On Thu, 12 Apr 2007 23:57:11 -0700, "'69 Camaro"
<Fo**************************@Spameater.orgZERO_SP AMwrote:

From
http://msdn.microsoft.com/archive/de...etobjects.asp:

The LastModified property of the Recordset object provides a good
illustration of how to use a bookmark. The LastModified property
returns the bookmark of the last record in the Recordset to be added
or modified. To use it, set the DAO Bookmark property equal to the
LastModified property, as follows:

rstCustomers.Bookmark = rstCustomers.LastModified

This moves the current record position to the last record that was
added or modified. This is particularly useful when adding new
records, because after you add a new record, the current record is the
one you were on before you added the record. With the LastModified
property, you can move to the newly added record if thats what your
application expects.

-Tom.

>Hi, Tom.
>You may want to check the help file on LastModified.

I can't find a compelling reason to move to the last modified record when
I'm already on it, having just executed the AddNew procedure. Just read the
value of the AutoNumber column immediately after the AddNew procedure, and
there's no need to take the extra step of moving to this record using the
LastModified bookmark before reading the AutoNumber column.
>>>For Access 2000 and later, that method is going to be slower than first
executing the append query via the Execute procedure and then opening the
Recordset to read the value of the AutoNumber column.
But then you can't guarantee that another user hasn't just added a
record.

Allen's method is guaranteed to give the value of the AutoNumber column of
the record you just inserted, even if thousands of new records have been
inserted by other processes between the time you added this new record and
the time you read its AutoNumber value, as long you don't close the
Recordset, nor add more records in the code of that procedure between those
two times (because it retrieves the last one you inserted).

HTH.
Gunny

See http://www.QBuilt.com for all your database needs.
See http://www.Access.QBuilt.com for Microsoft Access tips and tutorials.
Blogs: www.DataDevilDog.BlogSpot.com, www.DatabaseTips.BlogSpot.com
http://www.Access.QBuilt.com/html/ex...ributors2.html for contact
info.
"Tom van Stiphout" <no*************@cox.netwrote in message
news:5c********************************@4ax.com.. .
>On Thu, 12 Apr 2007 09:00:09 -0700, "'69 Camaro"
<Fo**************************@Spameater.orgZERO_S PAMwrote:

>>>For Access 97, there's only one reliable choice in determining the
AutoNumber of a newly inserted record: AddNew, set the value of each of
the
Required columns (and perhaps the rest of the columns), and then Update
the
Recordset. Read the value of the AutoNumber column at any time after the
AddNew operation, but before moving to another record or closing the
Recordset.
You may want to check the help file on LastModified.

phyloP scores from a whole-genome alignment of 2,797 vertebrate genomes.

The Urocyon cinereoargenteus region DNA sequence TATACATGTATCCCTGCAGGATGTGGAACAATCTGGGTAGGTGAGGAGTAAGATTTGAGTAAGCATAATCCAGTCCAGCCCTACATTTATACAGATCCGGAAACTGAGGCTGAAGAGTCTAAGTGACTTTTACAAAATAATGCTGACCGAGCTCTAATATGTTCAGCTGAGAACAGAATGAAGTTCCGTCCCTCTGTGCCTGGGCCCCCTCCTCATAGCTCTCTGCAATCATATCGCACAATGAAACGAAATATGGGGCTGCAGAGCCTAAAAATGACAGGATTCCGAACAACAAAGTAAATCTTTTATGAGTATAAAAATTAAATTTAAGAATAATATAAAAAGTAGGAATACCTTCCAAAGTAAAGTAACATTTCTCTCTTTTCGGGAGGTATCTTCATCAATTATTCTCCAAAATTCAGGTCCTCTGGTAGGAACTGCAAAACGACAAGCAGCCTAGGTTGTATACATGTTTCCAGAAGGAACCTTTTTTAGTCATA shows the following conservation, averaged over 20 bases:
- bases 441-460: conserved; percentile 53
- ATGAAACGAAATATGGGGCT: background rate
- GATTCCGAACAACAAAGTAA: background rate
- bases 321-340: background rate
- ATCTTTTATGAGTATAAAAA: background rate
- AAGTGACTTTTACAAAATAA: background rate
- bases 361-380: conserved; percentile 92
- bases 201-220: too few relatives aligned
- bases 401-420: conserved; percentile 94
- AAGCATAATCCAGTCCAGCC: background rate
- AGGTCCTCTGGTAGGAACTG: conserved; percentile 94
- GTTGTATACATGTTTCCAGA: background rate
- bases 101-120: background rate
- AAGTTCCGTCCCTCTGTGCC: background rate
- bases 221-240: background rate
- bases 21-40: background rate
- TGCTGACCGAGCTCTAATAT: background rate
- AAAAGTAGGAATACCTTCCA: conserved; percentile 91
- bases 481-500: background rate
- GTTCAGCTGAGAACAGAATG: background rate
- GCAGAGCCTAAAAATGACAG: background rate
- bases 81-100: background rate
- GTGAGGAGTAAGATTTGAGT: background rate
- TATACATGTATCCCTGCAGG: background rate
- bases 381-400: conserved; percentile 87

>>>
For Access 2000 and later, that method is going to be slower than first
executing the append query via the Execute procedure and then opening the
Recordset to read the value of the AutoNumber column.
But then you can't guarantee that another user hasn't just added a
record. That was the OP's issue.

-Tom.
>>>
In other words, I wouldn't insert records using a Recordset unless that's
my
only choice or I need a slower database application.

HTH.
Gunny

See http://www.QBuilt.com for all your database needs.
See http://www.Access.QBuilt.com for Microsoft Access tips and tutorials.
Blogs: www.DataDevilDog.BlogSpot.com, www.DatabaseTips.BlogSpot.com
http://www.Access.QBuilt.com/html/ex...ributors2.html for contact
info.
"Tom van Stiphout" <no*************@cox.netwrote in message
news:d8********************************@4ax.com ...
On Thu, 12 Apr 2007 20:45:03 +0800, "Allen Browne"
<Al*********@SeeSig.Invalidwrote:

If you're going to open a recordset anyway, I would use it to insert
as well.
Then rather than just reading the value of the key field, I think you
need to do this:
set rs=db.OpenRecordset("SomeTable", dbOpenTable)
rs.AddNew
...
rs.Update
rs.Move 0, rs.LastModified
ShowIdentity = rs!PK_Field

-Tom.
>In Access 2000 and later, you can do this:
>
>Function ShowIdentity() As Variant
Dim db As DAO.Database
Dim rs As DAO.Recordset
>
Set db = DBEngine(0)(0)
db.Execute "INSERT INTO MyTable ( MyField ) SELECT 'nuffin' AS
Expr1;"
>
Set rs = db.OpenRecordset("SELECT @@IDENTITY AS LastID;")
ShowIdentity = rs!LastID
rs.Close
>
Set rs = Nothing
Set db = Nothing
>End Function
>
>In any version of Access, you can OpenRecorset, AddNew, and read the
>value
>of the key field.

Apr 13 '07 #8

P: n/a
Tom, after adding a new record, the current record is theoretically
undefined, so setting the Bookmark to LastModified guarantees that the newly
created is the current one. That always works.

But JET assigns the AutoNumber as soon as you *begin* adding the new record,
i.e. at the point when the AddNew executes. At that point, the recordset
buffer does contain the value of the AutoNumber. Gunny's point is that you
can read the value straight from the recordset buffer before the Update, so
setting the bookmark afterwards is an unnecessary step. Again, this always
works - provided the data is in Access tables.

However, if the recordset is attached from another data source, that may not
work. SQL Server, for example, doesn't assign the identity at the point when
the edit begins.

So, setting the bookmark is slightly more effort to code, but slightly safer
if the table could be another data source. Given that setting the bookmark
is almost instantaneous, there is no real performance difference either way.